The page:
07 November 2012

Observer-expectancy effect, confirmation bias and the 2012 election

Quite obviously, political predictions and projections are not made in a vacuum. We use results from previous elections, polls, and whatever else we can get our hands on to make a best guess about the next time. We make inferences on that data, and we assign more value to some things and less value to others. In many ways, it is indeed subjective. And we often see more data as somehow being better. But sometimes this can be problematic.

As I put together my projection, I tried to be conscious of confirmation bias. In a close election, partisans on either side are likely going to tilt the projection to their side. I'm not necessarily going to discount this data, but I want to look beyond it, too. So while I acknowledged the potential for confirmation bias, going beyond that for more data tended to mentally insulate me from it. The problem was that additional data, gathered from very smart people, wasn't necessarily any better; just more confirmation bias. And as a result, my results were ultimately biased because of a sort of observer-expectancy effect. Acknowledging the initial confirmation bias gave me the assurance that I was on the right track, yet it was that assurance itself that covered up the secondary bias associated with the additional data.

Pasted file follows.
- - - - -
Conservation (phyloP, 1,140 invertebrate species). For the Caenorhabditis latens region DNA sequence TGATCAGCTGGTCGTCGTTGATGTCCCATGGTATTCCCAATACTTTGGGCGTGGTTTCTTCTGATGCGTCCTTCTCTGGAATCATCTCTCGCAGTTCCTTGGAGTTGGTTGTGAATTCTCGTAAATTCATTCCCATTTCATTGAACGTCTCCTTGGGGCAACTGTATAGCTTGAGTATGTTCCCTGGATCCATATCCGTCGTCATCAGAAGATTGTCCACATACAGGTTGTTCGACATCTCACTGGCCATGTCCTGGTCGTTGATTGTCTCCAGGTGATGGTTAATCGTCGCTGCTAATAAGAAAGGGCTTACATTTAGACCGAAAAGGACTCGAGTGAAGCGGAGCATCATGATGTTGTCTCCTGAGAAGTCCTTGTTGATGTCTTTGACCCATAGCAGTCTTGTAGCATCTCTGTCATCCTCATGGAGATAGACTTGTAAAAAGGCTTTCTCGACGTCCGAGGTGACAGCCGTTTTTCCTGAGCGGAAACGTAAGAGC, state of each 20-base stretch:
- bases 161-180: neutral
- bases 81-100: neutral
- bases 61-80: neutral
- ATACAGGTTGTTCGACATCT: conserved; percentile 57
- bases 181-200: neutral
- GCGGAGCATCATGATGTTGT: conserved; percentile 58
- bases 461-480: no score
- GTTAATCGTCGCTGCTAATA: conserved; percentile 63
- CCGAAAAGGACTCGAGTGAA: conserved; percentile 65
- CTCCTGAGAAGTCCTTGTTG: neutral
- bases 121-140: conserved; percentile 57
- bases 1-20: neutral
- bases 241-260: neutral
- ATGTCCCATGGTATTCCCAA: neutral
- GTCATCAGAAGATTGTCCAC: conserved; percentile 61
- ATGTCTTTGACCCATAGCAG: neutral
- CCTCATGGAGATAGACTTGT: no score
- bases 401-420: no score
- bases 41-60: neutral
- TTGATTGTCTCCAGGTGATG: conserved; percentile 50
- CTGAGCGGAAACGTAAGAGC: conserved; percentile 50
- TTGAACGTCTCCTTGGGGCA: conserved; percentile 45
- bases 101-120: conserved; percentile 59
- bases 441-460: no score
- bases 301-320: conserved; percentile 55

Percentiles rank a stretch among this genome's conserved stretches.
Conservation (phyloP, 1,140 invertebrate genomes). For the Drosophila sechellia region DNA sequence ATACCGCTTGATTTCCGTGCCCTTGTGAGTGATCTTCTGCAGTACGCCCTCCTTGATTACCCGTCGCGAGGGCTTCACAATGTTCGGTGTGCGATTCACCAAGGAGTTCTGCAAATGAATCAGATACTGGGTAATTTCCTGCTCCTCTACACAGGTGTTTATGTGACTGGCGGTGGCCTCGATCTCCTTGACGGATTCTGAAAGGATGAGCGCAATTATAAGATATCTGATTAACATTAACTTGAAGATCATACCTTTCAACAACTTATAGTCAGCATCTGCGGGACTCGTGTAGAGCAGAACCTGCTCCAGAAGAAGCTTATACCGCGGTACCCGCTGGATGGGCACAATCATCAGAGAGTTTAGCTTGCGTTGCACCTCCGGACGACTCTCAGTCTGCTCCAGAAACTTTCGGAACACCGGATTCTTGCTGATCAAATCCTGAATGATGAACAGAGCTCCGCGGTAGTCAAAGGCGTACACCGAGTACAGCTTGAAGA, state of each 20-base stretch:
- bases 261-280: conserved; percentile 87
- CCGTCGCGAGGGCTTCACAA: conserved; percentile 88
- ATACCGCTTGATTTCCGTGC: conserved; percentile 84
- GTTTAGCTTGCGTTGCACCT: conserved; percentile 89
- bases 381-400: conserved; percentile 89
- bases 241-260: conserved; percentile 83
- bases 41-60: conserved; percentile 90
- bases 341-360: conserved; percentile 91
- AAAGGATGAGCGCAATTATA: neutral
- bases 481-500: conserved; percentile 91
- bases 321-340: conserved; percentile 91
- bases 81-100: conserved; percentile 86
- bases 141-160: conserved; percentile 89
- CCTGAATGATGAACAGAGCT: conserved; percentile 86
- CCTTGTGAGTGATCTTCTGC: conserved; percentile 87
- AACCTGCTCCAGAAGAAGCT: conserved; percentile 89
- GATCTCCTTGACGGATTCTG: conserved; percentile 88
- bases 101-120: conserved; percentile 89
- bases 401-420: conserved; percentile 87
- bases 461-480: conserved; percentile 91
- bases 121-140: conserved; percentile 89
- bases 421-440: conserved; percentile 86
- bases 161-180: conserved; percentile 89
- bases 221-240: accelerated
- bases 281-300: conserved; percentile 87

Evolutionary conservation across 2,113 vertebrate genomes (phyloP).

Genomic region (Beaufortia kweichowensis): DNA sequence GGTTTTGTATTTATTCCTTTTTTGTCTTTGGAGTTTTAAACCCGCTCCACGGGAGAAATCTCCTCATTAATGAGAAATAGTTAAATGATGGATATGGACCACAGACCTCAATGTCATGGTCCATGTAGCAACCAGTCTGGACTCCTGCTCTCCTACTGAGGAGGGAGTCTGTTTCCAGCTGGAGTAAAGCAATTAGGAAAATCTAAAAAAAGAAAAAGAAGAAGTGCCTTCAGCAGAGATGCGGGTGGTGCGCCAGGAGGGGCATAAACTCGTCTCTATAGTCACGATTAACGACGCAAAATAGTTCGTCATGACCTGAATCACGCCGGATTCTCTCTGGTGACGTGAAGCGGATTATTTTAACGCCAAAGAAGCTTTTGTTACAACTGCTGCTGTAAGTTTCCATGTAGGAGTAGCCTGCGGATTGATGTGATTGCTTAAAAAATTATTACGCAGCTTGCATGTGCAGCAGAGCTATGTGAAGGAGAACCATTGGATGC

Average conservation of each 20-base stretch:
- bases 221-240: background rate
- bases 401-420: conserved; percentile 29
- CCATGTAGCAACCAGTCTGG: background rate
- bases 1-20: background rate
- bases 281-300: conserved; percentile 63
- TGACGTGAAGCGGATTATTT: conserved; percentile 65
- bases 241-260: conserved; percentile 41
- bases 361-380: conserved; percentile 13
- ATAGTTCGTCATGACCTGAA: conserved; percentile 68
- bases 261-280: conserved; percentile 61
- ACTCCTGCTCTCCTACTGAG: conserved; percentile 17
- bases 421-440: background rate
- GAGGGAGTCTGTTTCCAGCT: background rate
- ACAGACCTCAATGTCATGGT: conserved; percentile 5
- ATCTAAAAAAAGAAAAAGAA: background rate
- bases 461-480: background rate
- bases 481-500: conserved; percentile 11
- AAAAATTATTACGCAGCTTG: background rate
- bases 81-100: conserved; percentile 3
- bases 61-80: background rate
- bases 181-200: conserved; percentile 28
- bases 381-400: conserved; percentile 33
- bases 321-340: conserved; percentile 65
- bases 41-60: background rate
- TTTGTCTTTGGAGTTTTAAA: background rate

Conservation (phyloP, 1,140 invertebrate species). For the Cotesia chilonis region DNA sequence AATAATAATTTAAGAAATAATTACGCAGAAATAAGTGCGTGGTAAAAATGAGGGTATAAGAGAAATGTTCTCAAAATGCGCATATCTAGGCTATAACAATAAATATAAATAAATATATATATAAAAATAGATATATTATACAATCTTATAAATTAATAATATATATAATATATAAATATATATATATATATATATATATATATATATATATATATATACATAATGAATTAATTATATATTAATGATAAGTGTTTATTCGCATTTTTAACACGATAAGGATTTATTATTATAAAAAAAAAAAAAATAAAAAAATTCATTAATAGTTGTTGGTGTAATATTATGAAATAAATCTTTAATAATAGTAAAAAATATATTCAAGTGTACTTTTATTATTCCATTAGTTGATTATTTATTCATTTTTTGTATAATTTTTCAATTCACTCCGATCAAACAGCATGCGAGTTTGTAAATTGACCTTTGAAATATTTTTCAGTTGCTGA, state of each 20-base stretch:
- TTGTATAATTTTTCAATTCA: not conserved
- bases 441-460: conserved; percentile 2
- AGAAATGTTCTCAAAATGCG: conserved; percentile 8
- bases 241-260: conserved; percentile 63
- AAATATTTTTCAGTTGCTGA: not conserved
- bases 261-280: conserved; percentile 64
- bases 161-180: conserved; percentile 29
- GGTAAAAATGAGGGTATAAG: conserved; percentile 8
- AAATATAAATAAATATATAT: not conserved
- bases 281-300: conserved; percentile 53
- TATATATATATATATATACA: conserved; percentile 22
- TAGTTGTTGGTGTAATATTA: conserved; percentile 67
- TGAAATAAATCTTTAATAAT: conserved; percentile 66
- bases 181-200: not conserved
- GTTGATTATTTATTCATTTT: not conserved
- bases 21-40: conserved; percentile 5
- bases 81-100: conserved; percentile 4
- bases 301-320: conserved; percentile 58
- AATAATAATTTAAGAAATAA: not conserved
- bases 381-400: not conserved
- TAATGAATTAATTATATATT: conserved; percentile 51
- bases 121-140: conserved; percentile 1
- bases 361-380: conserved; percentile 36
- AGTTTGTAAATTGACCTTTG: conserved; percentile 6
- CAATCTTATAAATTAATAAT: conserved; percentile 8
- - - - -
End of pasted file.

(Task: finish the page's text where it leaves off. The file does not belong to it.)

It's an Inception-like bias inside another bias. Weird. At least that's how I see it.

Next time, I'll have to figure out a way to acknowledge confirmation bias without also simultaneously and inadvertently insulating myself from it at the same time.
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